There’s no right way to enjoy sex: understanding anorgasmia

anorgasmia 2

What defines perfect sex? The image that pops into your mind is likely to be a long sex act filled with passion, ultimately ending with a mind-blowing and intense orgasm. Or at least that’s how it always seems to be in films or books. But what if you can’t reach orgasm some of the time, or most of the time? Or what if you can’t reach orgasm at all?

Anorgasmia, or female orgasmic disorder (FOD), is when a woman is persistently or repeatedly having difficulty reaching orgasm, despite adequate sexual arousal and stimulation. It is likely to be extremely frustrating, but you are definitely not alone, and anorgasmia is much more common than you may think. In fact, between 10 and 42% of women have reported having issues reaching orgasm, and this number varies greatly between different age groups and cultures.1

Although it’s one umbrella term, it’s different from one woman to another. It may be ‘lifelong’, when the individual has never reached an orgasm, or ‘acquired’, when anorgasmia occurs after a period of normal sexual experience and no issues with orgasm. For some women, anorgasmia may be ‘situational’, when orgasm is achieved only by certain types of stimulation, or only with specific partners, but for some it’s ‘generalised’, where they remain anorgasmic regardless of the sexual stimulus or partner.

Finally, for some women it’s a frequency issue, when it’s difficult to reach an orgasm most of the time, but for others it might be the intensity, where orgasms are not as strong as they once were.

Whatever the type, not all women perceive and respond to anorgasmia in the same way. Some may not mind, and continue to enjoy their sex lives without orgasm, while for others it may cause considerable distress and frustration. Some women who can’t orgasm may consider themselves a failure, which could lead to low self esteem and even depression.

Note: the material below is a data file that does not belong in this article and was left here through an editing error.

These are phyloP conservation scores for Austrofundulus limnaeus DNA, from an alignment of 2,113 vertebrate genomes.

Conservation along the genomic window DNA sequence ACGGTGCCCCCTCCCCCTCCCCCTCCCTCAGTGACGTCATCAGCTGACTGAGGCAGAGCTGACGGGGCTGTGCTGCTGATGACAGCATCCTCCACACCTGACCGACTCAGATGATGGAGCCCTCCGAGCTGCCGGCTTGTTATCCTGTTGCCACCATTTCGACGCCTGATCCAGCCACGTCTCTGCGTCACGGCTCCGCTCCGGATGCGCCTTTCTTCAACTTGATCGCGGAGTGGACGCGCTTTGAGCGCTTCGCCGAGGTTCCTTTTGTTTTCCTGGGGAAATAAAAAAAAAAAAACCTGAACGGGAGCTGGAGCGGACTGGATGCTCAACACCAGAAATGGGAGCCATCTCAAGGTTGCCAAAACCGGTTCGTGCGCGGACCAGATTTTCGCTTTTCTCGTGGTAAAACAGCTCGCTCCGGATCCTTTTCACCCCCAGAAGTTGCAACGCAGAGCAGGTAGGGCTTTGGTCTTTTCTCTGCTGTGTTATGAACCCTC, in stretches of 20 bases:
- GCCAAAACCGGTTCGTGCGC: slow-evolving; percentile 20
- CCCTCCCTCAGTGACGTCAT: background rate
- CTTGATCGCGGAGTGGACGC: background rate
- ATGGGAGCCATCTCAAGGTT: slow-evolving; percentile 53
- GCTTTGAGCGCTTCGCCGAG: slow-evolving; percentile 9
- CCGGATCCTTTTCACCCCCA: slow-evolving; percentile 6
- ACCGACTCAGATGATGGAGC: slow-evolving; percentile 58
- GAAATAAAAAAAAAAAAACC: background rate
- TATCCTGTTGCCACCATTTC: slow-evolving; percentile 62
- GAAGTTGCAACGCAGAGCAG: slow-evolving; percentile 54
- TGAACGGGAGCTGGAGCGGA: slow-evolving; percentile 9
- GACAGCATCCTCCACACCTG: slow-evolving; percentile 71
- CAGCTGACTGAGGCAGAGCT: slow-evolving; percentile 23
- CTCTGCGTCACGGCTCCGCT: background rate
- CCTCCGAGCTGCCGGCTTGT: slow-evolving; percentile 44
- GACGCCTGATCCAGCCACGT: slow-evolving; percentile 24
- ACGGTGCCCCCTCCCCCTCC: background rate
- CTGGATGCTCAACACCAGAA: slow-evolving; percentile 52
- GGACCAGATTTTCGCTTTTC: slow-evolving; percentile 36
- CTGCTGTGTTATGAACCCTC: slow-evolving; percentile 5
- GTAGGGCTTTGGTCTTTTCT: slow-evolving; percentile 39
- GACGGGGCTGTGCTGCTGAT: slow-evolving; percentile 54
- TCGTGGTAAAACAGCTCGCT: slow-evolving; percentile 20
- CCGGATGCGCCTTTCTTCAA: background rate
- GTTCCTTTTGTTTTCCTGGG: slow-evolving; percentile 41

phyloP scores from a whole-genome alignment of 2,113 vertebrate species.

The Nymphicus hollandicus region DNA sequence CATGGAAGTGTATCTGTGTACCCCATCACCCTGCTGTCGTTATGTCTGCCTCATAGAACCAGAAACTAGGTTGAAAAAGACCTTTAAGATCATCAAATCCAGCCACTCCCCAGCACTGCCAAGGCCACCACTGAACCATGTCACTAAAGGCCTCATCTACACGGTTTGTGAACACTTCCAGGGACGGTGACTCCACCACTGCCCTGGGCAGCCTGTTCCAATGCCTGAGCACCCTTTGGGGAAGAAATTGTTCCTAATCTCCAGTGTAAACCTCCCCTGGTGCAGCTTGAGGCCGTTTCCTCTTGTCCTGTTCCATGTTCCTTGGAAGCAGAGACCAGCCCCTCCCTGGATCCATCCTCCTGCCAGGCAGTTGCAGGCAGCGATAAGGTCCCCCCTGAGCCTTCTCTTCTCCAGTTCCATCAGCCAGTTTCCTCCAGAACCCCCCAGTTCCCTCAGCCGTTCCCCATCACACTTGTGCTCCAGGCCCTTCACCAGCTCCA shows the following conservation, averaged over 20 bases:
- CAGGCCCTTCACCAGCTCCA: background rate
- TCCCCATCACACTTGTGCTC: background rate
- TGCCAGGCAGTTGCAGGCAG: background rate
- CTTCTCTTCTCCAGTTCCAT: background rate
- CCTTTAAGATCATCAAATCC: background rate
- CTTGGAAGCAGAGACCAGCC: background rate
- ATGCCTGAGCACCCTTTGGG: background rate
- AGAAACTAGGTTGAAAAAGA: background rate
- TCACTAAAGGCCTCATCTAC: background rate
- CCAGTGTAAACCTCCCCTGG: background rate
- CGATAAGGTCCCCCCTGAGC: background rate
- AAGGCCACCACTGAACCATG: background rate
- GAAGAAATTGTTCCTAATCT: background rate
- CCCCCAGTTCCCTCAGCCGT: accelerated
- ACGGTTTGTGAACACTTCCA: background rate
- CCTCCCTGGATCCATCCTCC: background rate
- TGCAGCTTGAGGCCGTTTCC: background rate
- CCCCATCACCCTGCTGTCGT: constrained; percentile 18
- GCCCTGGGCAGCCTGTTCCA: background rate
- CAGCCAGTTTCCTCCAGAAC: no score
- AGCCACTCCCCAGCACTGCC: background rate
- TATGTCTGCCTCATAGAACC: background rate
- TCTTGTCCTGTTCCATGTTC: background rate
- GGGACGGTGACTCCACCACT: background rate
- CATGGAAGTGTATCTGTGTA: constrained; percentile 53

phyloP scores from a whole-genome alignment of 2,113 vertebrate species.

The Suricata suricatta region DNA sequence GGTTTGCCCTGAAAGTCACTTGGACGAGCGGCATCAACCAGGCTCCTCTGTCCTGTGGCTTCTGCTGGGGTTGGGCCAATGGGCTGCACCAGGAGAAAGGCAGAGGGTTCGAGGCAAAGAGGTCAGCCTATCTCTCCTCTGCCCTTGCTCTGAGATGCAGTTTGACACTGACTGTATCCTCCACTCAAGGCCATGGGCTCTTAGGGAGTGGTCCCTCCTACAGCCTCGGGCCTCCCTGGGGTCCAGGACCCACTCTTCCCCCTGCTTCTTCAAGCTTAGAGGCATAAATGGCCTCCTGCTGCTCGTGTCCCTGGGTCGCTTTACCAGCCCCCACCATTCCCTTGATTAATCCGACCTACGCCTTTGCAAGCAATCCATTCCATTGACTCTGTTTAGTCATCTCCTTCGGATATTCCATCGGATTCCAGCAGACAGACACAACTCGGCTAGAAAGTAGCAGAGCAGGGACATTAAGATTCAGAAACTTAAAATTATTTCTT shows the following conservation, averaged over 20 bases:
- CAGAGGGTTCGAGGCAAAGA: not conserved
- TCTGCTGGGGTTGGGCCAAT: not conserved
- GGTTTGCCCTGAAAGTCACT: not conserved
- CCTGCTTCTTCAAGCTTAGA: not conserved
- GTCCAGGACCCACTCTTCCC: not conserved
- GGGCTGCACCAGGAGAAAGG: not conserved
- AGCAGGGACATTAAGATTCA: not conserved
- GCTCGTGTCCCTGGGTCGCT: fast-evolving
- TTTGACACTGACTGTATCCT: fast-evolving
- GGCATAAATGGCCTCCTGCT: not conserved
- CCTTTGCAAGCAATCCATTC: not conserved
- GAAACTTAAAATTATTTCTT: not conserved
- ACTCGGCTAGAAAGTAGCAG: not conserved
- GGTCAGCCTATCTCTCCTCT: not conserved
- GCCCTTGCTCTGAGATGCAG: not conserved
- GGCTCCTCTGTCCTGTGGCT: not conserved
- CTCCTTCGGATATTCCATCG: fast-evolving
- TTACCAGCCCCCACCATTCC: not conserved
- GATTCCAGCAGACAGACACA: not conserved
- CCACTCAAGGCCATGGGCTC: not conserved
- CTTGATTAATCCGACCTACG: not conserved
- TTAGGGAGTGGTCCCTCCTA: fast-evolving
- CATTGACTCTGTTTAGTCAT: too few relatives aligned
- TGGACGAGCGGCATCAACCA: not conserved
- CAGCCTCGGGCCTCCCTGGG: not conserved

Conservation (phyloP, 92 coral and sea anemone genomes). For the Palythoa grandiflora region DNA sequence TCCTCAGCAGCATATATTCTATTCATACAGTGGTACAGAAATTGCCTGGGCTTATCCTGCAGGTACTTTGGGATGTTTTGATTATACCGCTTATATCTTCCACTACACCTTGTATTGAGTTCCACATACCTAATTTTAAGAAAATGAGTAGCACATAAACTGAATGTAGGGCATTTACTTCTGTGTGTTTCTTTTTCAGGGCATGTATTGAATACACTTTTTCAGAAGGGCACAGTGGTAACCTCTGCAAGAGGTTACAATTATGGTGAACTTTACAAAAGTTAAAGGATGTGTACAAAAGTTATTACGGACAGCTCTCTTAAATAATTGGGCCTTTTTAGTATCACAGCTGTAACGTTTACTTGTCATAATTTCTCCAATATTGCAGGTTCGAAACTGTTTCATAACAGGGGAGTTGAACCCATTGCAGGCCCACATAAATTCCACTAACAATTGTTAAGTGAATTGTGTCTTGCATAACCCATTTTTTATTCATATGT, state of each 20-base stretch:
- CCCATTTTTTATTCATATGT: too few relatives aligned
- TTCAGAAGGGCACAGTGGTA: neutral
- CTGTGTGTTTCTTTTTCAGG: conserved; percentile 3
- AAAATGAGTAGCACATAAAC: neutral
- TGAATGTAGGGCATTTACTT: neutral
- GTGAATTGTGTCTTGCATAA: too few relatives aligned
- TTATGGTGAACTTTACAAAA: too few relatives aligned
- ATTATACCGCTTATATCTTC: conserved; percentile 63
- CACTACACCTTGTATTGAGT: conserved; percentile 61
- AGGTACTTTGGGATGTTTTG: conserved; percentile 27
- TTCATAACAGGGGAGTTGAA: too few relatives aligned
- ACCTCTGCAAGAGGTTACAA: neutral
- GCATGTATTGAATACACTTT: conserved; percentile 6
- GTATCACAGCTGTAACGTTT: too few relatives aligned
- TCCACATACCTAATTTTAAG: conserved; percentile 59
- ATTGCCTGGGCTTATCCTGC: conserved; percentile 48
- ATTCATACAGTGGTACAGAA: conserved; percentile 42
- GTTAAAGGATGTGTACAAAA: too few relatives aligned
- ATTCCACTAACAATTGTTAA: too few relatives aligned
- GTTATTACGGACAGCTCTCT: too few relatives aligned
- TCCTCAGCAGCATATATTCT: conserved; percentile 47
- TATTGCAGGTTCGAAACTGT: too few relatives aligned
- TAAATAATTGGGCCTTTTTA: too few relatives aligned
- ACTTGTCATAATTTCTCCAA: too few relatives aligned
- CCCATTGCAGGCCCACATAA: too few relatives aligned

The idea of not being able to satisfy one’s partner might disrupt a relationship, and some women even fake orgasm during intercourse out of embarrassment. If you don’t orgasm but are enjoying sex nonetheless then there is no reason to be worried. However, if your anorgasmia is distressing you, there are ways of both overcoming this distress, and methods to help you reach orgasm.

What really happens in the body when you orgasm?

The exact physiology behind the female orgasm is not yet clear. The NHS describes the female orgasm as a feeling of intense sexual pleasure during sexual activity, or an intense pleasurable release of sexual tension with contraction of genital muscles.2 Here, again, the experience is different from one woman to another, and it varies with each sexual encounter in a single individual. Some women even describe a state of altered consciousness or a feeling of tingling or an electric wave running throughout the body.

Evidence suggests that many women are more likely to achieve orgasm through clitoral stimulation than during intercourse.3 The clitoris is the female equivalent of the male penis, with erectile tissue and abundant nerve endings, which are stimulated by touch or pressure.

Such sensitive nerve endings are also found in the labia minora (the inner lips around the vaginal opening), and the wall of the vagina. Much debate is present regarding the existence of a G-spot, an extremely erogenous area on the front wall of the vagina, with some saying it is where part of the clitoris is very close to the vaginal wall. However, it’s existence is not yet scientifically proven.

The exact pathway of events that follows clitoral or vaginal stimulation is not yet clearly understood. Ultimately, the resultant activation of the autonomic nervous system (the system that is responsible for the fight or flight response when you are met with danger or perceived danger) causes rhythmic contractions of the vaginal wall, and changes in other parts of the body, such as the heart beating faster and deeper breathing.

Impulses also travel via the pudendal nerves and produce rhythmic contraction of other perineal muscles, including external anal and urethral sphincters.4

What causes anorgasmia?

The causes for anorgasmia are far too complex to be simply listed down. Many contributory factors have been studied but the exact causative mechanisms remain inconclusive. They vary from person to person, and in some instances several factors may coexist.

However, relationship issues are known to play a major role. Lack of intimacy and trust between partners, not knowing how to best satisfy each other, and poor communication on the topic act against reaching orgasm. Alternatively, or alongside this, psychological factors such as anxiety, depression, past sexual abuse, and fear of pregnancy or sexually transmitted diseases are known to contribute.